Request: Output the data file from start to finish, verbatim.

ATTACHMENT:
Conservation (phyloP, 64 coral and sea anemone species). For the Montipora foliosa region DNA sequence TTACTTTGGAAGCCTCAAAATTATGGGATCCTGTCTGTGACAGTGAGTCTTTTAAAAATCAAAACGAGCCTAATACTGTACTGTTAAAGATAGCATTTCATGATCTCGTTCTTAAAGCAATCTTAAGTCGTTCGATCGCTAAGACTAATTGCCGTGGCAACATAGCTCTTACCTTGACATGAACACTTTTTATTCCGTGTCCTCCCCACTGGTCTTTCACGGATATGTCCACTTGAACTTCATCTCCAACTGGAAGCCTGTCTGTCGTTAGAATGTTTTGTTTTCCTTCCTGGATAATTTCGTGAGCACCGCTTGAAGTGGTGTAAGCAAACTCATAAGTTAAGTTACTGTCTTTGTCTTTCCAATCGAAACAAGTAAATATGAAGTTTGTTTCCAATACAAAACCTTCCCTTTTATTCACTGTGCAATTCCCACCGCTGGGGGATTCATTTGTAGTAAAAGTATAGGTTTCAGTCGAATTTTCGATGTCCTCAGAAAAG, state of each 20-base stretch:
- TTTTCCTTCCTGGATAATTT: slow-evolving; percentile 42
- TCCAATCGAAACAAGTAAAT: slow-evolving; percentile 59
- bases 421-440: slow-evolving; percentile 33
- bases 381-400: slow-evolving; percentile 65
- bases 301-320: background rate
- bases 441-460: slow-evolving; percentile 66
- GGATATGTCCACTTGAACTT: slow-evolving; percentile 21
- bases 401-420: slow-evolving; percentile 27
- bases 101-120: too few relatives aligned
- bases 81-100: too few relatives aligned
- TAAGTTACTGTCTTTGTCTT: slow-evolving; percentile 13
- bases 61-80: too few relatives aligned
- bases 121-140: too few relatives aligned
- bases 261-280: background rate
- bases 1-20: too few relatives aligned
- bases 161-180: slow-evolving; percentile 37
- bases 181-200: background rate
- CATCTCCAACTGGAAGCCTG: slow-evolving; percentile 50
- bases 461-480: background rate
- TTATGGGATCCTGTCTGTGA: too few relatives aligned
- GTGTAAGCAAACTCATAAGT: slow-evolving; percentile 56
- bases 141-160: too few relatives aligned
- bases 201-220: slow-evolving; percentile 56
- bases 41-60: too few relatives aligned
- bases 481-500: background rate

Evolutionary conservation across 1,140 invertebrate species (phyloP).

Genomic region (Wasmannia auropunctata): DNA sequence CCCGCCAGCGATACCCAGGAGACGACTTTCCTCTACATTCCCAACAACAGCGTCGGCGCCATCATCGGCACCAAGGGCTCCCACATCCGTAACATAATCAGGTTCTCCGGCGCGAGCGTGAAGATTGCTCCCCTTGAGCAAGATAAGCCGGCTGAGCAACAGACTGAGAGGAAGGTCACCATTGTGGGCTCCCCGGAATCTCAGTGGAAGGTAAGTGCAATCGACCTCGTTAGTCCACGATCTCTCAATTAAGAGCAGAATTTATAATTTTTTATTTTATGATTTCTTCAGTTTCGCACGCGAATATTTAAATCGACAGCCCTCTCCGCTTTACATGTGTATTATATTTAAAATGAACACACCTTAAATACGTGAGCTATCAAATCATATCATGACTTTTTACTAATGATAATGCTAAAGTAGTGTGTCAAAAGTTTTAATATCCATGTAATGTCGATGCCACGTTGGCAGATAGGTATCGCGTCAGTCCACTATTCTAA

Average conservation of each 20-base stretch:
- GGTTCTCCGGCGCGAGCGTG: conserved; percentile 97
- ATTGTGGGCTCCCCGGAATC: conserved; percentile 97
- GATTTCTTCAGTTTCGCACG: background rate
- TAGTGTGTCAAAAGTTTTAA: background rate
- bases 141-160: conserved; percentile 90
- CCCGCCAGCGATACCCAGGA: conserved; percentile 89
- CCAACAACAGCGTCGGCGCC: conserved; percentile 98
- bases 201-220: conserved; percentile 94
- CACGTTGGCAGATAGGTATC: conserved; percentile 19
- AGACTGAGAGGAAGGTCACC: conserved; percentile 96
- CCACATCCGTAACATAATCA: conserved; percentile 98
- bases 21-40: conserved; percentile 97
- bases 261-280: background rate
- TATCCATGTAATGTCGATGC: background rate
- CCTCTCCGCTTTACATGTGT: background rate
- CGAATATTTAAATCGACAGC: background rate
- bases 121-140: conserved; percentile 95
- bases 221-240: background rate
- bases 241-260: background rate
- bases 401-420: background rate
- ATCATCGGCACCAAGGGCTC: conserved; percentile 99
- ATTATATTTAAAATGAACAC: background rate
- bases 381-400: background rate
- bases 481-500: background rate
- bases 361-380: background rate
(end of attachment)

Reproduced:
Conservation (phyloP, 64 coral and sea anemone species). For the Montipora foliosa region DNA sequence TTACTTTGGAAGCCTCAAAATTATGGGATCCTGTCTGTGACAGTGAGTCTTTTAAAAATCAAAACGAGCCTAATACTGTACTGTTAAAGATAGCATTTCATGATCTCGTTCTTAAAGCAATCTTAAGTCGTTCGATCGCTAAGACTAATTGCCGTGGCAACATAGCTCTTACCTTGACATGAACACTTTTTATTCCGTGTCCTCCCCACTGGTCTTTCACGGATATGTCCACTTGAACTTCATCTCCAACTGGAAGCCTGTCTGTCGTTAGAATGTTTTGTTTTCCTTCCTGGATAATTTCGTGAGCACCGCTTGAAGTGGTGTAAGCAAACTCATAAGTTAAGTTACTGTCTTTGTCTTTCCAATCGAAACAAGTAAATATGAAGTTTGTTTCCAATACAAAACCTTCCCTTTTATTCACTGTGCAATTCCCACCGCTGGGGGATTCATTTGTAGTAAAAGTATAGGTTTCAGTCGAATTTTCGATGTCCTCAGAAAAG, state of each 20-base stretch:
- TTTTCCTTCCTGGATAATTT: slow-evolving; percentile 42
- TCCAATCGAAACAAGTAAAT: slow-evolving; percentile 59
- bases 421-440: slow-evolving; percentile 33
- bases 381-400: slow-evolving; percentile 65
- bases 301-320: background rate
- bases 441-460: slow-evolving; percentile 66
- GGATATGTCCACTTGAACTT: slow-evolving; percentile 21
- bases 401-420: slow-evolving; percentile 27
- bases 101-120: too few relatives aligned
- bases 81-100: too few relatives aligned
- TAAGTTACTGTCTTTGTCTT: slow-evolving; percentile 13
- bases 61-80: too few relatives aligned
- bases 121-140: too few relatives aligned
- bases 261-280: background rate
- bases 1-20: too few relatives aligned
- bases 161-180: slow-evolving; percentile 37
- bases 181-200: background rate
- CATCTCCAACTGGAAGCCTG: slow-evolving; percentile 50
- bases 461-480: background rate
- TTATGGGATCCTGTCTGTGA: too few relatives aligned
- GTGTAAGCAAACTCATAAGT: slow-evolving; percentile 56
- bases 141-160: too few relatives aligned
- bases 201-220: slow-evolving; percentile 56
- bases 41-60: too few relatives aligned
- bases 481-500: background rate

Evolutionary conservation across 1,140 invertebrate species (phyloP).

Genomic region (Wasmannia auropunctata): DNA sequence CCCGCCAGCGATACCCAGGAGACGACTTTCCTCTACATTCCCAACAACAGCGTCGGCGCCATCATCGGCACCAAGGGCTCCCACATCCGTAACATAATCAGGTTCTCCGGCGCGAGCGTGAAGATTGCTCCCCTTGAGCAAGATAAGCCGGCTGAGCAACAGACTGAGAGGAAGGTCACCATTGTGGGCTCCCCGGAATCTCAGTGGAAGGTAAGTGCAATCGACCTCGTTAGTCCACGATCTCTCAATTAAGAGCAGAATTTATAATTTTTTATTTTATGATTTCTTCAGTTTCGCACGCGAATATTTAAATCGACAGCCCTCTCCGCTTTACATGTGTATTATATTTAAAATGAACACACCTTAAATACGTGAGCTATCAAATCATATCATGACTTTTTACTAATGATAATGCTAAAGTAGTGTGTCAAAAGTTTTAATATCCATGTAATGTCGATGCCACGTTGGCAGATAGGTATCGCGTCAGTCCACTATTCTAA

Average conservation of each 20-base stretch:
- GGTTCTCCGGCGCGAGCGTG: conserved; percentile 97
- ATTGTGGGCTCCCCGGAATC: conserved; percentile 97
- GATTTCTTCAGTTTCGCACG: background rate
- TAGTGTGTCAAAAGTTTTAA: background rate
- bases 141-160: conserved; percentile 90
- CCCGCCAGCGATACCCAGGA: conserved; percentile 89
- CCAACAACAGCGTCGGCGCC: conserved; percentile 98
- bases 201-220: conserved; percentile 94
- CACGTTGGCAGATAGGTATC: conserved; percentile 19
- AGACTGAGAGGAAGGTCACC: conserved; percentile 96
- CCACATCCGTAACATAATCA: conserved; percentile 98
- bases 21-40: conserved; percentile 97
- bases 261-280: background rate
- TATCCATGTAATGTCGATGC: background rate
- CCTCTCCGCTTTACATGTGT: background rate
- CGAATATTTAAATCGACAGC: background rate
- bases 121-140: conserved; percentile 95
- bases 221-240: background rate
- bases 241-260: background rate
- bases 401-420: background rate
- ATCATCGGCACCAAGGGCTC: conserved; percentile 99
- ATTATATTTAAAATGAACAC: background rate
- bases 381-400: background rate
- bases 481-500: background rate
- bases 361-380: background rate